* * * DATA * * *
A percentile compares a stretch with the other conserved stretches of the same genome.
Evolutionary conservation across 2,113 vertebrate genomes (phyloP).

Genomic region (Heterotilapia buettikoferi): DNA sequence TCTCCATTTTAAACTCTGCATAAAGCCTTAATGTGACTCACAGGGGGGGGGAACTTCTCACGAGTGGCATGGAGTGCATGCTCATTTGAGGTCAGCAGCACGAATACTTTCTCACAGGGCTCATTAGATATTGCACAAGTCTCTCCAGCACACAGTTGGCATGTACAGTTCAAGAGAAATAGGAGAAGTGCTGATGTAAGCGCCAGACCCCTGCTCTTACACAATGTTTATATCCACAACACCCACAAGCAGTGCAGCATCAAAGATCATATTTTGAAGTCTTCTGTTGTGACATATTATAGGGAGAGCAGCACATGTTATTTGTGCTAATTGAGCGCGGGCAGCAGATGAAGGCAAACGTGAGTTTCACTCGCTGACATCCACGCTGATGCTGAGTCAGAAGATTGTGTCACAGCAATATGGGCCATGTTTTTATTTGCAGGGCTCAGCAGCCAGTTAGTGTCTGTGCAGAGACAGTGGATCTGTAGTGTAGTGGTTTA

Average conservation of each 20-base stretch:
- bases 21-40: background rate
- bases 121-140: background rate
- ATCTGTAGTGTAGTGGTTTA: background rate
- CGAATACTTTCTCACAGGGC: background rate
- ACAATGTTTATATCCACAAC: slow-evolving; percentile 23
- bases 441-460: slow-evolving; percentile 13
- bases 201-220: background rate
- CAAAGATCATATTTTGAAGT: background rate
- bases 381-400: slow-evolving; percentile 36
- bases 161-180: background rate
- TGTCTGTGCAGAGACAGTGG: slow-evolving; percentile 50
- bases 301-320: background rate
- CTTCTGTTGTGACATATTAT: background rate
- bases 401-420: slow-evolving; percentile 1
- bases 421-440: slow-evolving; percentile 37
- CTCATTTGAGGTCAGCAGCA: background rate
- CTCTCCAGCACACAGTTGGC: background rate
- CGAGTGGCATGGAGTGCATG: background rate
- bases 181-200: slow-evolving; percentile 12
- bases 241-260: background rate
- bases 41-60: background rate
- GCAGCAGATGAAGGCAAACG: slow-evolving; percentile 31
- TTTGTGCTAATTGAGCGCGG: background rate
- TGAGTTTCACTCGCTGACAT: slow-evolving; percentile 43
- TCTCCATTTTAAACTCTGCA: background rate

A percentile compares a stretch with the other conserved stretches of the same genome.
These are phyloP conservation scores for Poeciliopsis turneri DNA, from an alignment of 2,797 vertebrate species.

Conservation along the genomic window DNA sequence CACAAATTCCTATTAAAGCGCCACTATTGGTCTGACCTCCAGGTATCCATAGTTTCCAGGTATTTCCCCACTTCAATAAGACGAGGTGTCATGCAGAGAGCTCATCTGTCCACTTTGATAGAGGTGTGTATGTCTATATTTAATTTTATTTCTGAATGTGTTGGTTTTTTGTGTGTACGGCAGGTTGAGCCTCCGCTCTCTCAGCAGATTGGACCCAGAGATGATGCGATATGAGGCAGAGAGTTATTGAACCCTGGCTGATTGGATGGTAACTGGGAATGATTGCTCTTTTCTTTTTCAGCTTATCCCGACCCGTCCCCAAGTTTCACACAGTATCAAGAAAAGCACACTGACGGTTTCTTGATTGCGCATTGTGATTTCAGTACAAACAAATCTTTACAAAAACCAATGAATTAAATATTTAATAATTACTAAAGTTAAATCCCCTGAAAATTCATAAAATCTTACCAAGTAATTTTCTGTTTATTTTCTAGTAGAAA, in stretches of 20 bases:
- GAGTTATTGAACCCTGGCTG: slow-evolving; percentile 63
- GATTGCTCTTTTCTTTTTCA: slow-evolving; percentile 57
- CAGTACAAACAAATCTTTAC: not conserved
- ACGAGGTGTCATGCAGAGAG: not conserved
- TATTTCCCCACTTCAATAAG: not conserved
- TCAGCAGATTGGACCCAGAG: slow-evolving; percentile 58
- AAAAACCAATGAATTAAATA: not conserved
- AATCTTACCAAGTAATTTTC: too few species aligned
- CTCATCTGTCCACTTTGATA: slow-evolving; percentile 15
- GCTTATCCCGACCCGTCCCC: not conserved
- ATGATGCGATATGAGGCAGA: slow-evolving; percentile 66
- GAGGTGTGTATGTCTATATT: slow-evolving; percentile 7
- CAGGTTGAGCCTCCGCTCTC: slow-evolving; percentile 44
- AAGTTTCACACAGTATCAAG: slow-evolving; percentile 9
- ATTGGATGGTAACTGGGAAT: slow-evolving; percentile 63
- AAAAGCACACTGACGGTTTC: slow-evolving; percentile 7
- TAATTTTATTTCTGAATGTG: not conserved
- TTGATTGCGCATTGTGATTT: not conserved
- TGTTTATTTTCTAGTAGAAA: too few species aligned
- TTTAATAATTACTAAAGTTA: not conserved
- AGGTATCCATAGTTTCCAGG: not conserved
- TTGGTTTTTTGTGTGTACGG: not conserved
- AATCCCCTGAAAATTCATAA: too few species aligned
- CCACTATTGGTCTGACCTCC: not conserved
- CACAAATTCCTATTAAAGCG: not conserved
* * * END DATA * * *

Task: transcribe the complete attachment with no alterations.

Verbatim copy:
A percentile compares a stretch with the other conserved stretches of the same genome.
Evolutionary conservation across 2,113 vertebrate genomes (phyloP).

Genomic region (Heterotilapia buettikoferi): DNA sequence TCTCCATTTTAAACTCTGCATAAAGCCTTAATGTGACTCACAGGGGGGGGGAACTTCTCACGAGTGGCATGGAGTGCATGCTCATTTGAGGTCAGCAGCACGAATACTTTCTCACAGGGCTCATTAGATATTGCACAAGTCTCTCCAGCACACAGTTGGCATGTACAGTTCAAGAGAAATAGGAGAAGTGCTGATGTAAGCGCCAGACCCCTGCTCTTACACAATGTTTATATCCACAACACCCACAAGCAGTGCAGCATCAAAGATCATATTTTGAAGTCTTCTGTTGTGACATATTATAGGGAGAGCAGCACATGTTATTTGTGCTAATTGAGCGCGGGCAGCAGATGAAGGCAAACGTGAGTTTCACTCGCTGACATCCACGCTGATGCTGAGTCAGAAGATTGTGTCACAGCAATATGGGCCATGTTTTTATTTGCAGGGCTCAGCAGCCAGTTAGTGTCTGTGCAGAGACAGTGGATCTGTAGTGTAGTGGTTTA

Average conservation of each 20-base stretch:
- bases 21-40: background rate
- bases 121-140: background rate
- ATCTGTAGTGTAGTGGTTTA: background rate
- CGAATACTTTCTCACAGGGC: background rate
- ACAATGTTTATATCCACAAC: slow-evolving; percentile 23
- bases 441-460: slow-evolving; percentile 13
- bases 201-220: background rate
- CAAAGATCATATTTTGAAGT: background rate
- bases 381-400: slow-evolving; percentile 36
- bases 161-180: background rate
- TGTCTGTGCAGAGACAGTGG: slow-evolving; percentile 50
- bases 301-320: background rate
- CTTCTGTTGTGACATATTAT: background rate
- bases 401-420: slow-evolving; percentile 1
- bases 421-440: slow-evolving; percentile 37
- CTCATTTGAGGTCAGCAGCA: background rate
- CTCTCCAGCACACAGTTGGC: background rate
- CGAGTGGCATGGAGTGCATG: background rate
- bases 181-200: slow-evolving; percentile 12
- bases 241-260: background rate
- bases 41-60: background rate
- GCAGCAGATGAAGGCAAACG: slow-evolving; percentile 31
- TTTGTGCTAATTGAGCGCGG: background rate
- TGAGTTTCACTCGCTGACAT: slow-evolving; percentile 43
- TCTCCATTTTAAACTCTGCA: background rate

A percentile compares a stretch with the other conserved stretches of the same genome.
These are phyloP conservation scores for Poeciliopsis turneri DNA, from an alignment of 2,797 vertebrate species.

Conservation along the genomic window DNA sequence CACAAATTCCTATTAAAGCGCCACTATTGGTCTGACCTCCAGGTATCCATAGTTTCCAGGTATTTCCCCACTTCAATAAGACGAGGTGTCATGCAGAGAGCTCATCTGTCCACTTTGATAGAGGTGTGTATGTCTATATTTAATTTTATTTCTGAATGTGTTGGTTTTTTGTGTGTACGGCAGGTTGAGCCTCCGCTCTCTCAGCAGATTGGACCCAGAGATGATGCGATATGAGGCAGAGAGTTATTGAACCCTGGCTGATTGGATGGTAACTGGGAATGATTGCTCTTTTCTTTTTCAGCTTATCCCGACCCGTCCCCAAGTTTCACACAGTATCAAGAAAAGCACACTGACGGTTTCTTGATTGCGCATTGTGATTTCAGTACAAACAAATCTTTACAAAAACCAATGAATTAAATATTTAATAATTACTAAAGTTAAATCCCCTGAAAATTCATAAAATCTTACCAAGTAATTTTCTGTTTATTTTCTAGTAGAAA, in stretches of 20 bases:
- GAGTTATTGAACCCTGGCTG: slow-evolving; percentile 63
- GATTGCTCTTTTCTTTTTCA: slow-evolving; percentile 57
- CAGTACAAACAAATCTTTAC: not conserved
- ACGAGGTGTCATGCAGAGAG: not conserved
- TATTTCCCCACTTCAATAAG: not conserved
- TCAGCAGATTGGACCCAGAG: slow-evolving; percentile 58
- AAAAACCAATGAATTAAATA: not conserved
- AATCTTACCAAGTAATTTTC: too few species aligned
- CTCATCTGTCCACTTTGATA: slow-evolving; percentile 15
- GCTTATCCCGACCCGTCCCC: not conserved
- ATGATGCGATATGAGGCAGA: slow-evolving; percentile 66
- GAGGTGTGTATGTCTATATT: slow-evolving; percentile 7
- CAGGTTGAGCCTCCGCTCTC: slow-evolving; percentile 44
- AAGTTTCACACAGTATCAAG: slow-evolving; percentile 9
- ATTGGATGGTAACTGGGAAT: slow-evolving; percentile 63
- AAAAGCACACTGACGGTTTC: slow-evolving; percentile 7
- TAATTTTATTTCTGAATGTG: not conserved
- TTGATTGCGCATTGTGATTT: not conserved
- TGTTTATTTTCTAGTAGAAA: too few species aligned
- TTTAATAATTACTAAAGTTA: not conserved
- AGGTATCCATAGTTTCCAGG: not conserved
- TTGGTTTTTTGTGTGTACGG: not conserved
- AATCCCCTGAAAATTCATAA: too few species aligned
- CCACTATTGGTCTGACCTCC: not conserved
- CACAAATTCCTATTAAAGCG: not conserved